Contrast Neurath’s proposal with the view of a capitalist world economy that materialized in dire graphs and charts on pages of economic reports and business cycles produced by newly-formed international institutions. A network of information gathering, it seemed, could be marshaled to supplant the waning political arrangement of empire. Historian Quinn Slobodian has recently argued that, during that period, “neoliberalism was born out of projects of world observation, global statistics gathering, and international investigations of the business cycle.” And we can surmise that access to that information needed only to exist at the level of the specialist or manager, not the employee of a coal mine, the resident of a new mass housing complex, or the unemployed worker seeking to better understand their position. Unsurprisingly, Neurath clashed with F.A. Hayek and Ludwig von Mises in interwar Vienna. By the end of the 1930s, Slobodian concludes, neoliberals had turned against the idea that the global economy could be made visible through numbers.
The Vienna Method, a mode of thought that emerged alongside the formation of neoliberalism, was internationalist, not globalist. For those who viewed print media, in particular journals, as an arena for organizing workers across international lines, Isotype promised a standardized system of communication rooted in a materialist understanding of the world. Indeed, Isotype would appear, among other places, in leftwing journals in the United States, at a time of militant class struggle, social activism, and coalition building in connection with the front populaire. Seen in this light, we can revisit Isotype alongside other moments in the history of progressive print design, such as the Taller de Gráfica Popular (Peoples’ Graphic Workshop), founded in 1937 in Mexico City, and the journals of postwar Third Worldist coalitions. If capitalism requires visualization, how might alternatives be visualized? My intention in introducing this episode in the history of graphic design, in the context of The Derivative, is to suggest that historicizing statistics as modes of worldmaking might help us better respond to, and engage with, the data used to justify austerity and crisis.
 This spiral was first made by Oskar Morgenstern in 1933 to visualize declining trade in Austria, and was then republished by J.P. Condliffe. See Quinn Slobodian, Globalists: The End of Empire and the Birth of Neoliberalism (Cambridge, MA: Harvard University Press, 2018), 59-62.
 As Susan Buck-Morss writes in her foundational text on the visualization of capitalism, mapping the economy—in other words, discovering and inventing it—was an outgrowth of navigational maps. “Because the economy is not found as an empirical object among other worldly things, in order for it to be “seen” by human perception it has to undergo a process… of representational mapping.” See Buck-Morss, “Envisioning Capital: Political Economy on Display,” Critical Inquiry 21:2 (Winter 1996): 439-440.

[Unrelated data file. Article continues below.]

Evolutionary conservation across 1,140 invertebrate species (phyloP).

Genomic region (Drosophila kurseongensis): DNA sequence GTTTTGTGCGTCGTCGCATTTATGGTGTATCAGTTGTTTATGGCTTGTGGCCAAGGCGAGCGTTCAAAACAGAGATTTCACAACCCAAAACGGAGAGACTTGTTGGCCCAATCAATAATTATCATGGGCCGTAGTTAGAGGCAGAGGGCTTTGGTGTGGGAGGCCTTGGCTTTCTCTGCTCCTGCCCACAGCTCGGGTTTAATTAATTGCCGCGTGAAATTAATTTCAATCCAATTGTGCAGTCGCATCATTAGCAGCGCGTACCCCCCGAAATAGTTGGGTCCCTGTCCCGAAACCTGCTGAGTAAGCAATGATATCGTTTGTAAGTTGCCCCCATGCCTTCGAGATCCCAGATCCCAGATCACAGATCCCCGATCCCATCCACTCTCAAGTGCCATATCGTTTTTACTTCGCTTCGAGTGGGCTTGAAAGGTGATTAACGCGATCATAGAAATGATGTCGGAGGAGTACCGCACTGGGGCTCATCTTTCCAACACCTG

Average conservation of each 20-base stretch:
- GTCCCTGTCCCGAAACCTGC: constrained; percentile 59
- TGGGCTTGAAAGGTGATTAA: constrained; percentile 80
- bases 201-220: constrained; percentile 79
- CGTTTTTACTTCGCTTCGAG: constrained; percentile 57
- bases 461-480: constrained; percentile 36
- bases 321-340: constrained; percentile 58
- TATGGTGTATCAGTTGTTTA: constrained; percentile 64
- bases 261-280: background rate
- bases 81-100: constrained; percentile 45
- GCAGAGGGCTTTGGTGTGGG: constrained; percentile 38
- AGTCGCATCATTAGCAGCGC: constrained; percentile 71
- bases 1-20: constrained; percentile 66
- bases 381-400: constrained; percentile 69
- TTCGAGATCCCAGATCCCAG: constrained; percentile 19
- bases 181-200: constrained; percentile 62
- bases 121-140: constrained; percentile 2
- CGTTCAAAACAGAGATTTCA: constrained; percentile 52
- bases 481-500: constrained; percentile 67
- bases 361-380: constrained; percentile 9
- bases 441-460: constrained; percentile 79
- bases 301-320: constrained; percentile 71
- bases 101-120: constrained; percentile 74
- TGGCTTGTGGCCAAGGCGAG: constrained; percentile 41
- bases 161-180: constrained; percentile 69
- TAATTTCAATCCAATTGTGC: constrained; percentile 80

Karl Müller, “Neurath’s Theory of Pictorial-Statistical Representation,” in Rediscovering the Forgotten Vienna Circle (Dordrecht, 1991), 232.
 Eve Blau, “Isotype and Architecture in Red Vienna: The Modern Projects of Otto Neurath and Josef Frank,” in Austrian Studies 14 (2006), 233.
 In the introduction to the first publication compiling these images, Whitney Battle-Baptiste and Britt Rusert write that Du Bois’s work could prompt people today to imagine “how data might be reimagined as a form of accountability and even protest in the age of Black Lives Matter.” W.E.B. Du Bois’s Data Portraits: Visualizing Black America (Princeton Architectural Press, 2018), 22.
 Izostat was restructured to sever ties with Vienna in 1934 and closed in 1940. For a detailed history see Emma Minns, “Picturing Soviet Progress: Izostat 1931-4,” in Isotype: Design and Contexts, 1925-1971 (London: Hyphen Press, 2013): 257-81.
 In his perceptive analysis, Devin Fore writes that Naumova’s posters “suggest that under standing the workings of political revolution—its relays, advances, and recursions—demands a mode of thinking that is as spatial as it is temporal.” See “Lydia Naumova,” in Jodi Hauptman and Adrian Sudhalter eds., Engineer, Agitator, Constructor (NY: MoMA, 2020), 97.
 Adeeb Khalid, Making Uzbekistan (Cornell UP, 2015), 297-302.
 Ivan Ivanitskii, Izobratitel’naia statistika i venskii metod (Moscow: Ogiz-Izogiz, 1932),43.
 Slobodian, Globalists, 68.
 Ibid., 57-58.
 Pictorial statistics would also be used by public health campaigns and other educational initiatives not directly tied to leftwing labor organizing. In many cases, designers borrowed from the Vienna Method without fully adopting its standards, or its grounding in logical positivism.
 For more on the latter, see Rossen Djagolov’s excellent new book, From Internationalism to Postcolonialism (Montreal: McGill-Queens University Press, 2020).